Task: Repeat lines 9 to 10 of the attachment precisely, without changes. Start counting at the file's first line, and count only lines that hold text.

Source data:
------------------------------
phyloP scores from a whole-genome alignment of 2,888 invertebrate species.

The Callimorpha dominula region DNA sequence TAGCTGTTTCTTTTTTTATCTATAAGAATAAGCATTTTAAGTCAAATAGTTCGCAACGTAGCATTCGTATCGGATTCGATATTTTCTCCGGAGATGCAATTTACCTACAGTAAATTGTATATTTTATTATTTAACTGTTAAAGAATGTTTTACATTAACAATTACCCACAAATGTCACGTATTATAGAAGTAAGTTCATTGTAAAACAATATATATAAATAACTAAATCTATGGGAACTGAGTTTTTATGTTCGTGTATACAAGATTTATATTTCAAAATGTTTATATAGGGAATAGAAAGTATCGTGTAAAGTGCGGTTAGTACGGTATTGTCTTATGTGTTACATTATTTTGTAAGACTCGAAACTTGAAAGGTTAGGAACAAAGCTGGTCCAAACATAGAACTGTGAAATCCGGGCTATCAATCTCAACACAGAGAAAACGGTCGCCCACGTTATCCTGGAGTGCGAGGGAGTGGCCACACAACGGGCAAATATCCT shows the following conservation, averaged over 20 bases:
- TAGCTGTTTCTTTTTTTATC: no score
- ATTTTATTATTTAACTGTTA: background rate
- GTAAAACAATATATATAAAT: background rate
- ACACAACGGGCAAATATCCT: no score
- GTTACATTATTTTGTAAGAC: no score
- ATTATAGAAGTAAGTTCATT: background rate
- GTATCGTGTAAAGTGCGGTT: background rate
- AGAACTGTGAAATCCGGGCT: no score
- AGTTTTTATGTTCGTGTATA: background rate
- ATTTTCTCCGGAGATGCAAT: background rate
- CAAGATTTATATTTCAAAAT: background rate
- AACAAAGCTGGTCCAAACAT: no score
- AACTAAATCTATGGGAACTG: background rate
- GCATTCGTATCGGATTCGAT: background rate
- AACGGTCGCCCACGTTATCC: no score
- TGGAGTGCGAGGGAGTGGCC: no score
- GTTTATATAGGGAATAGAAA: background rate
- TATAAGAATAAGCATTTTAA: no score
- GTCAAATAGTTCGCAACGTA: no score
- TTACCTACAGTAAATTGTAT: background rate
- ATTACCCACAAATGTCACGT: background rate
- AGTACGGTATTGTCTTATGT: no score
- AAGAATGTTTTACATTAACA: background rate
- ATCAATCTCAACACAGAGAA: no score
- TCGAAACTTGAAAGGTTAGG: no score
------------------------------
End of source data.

- GTATCGTGTAAAGTGCGGTT: background rate
- AGAACTGTGAAATCCGGGCT: no score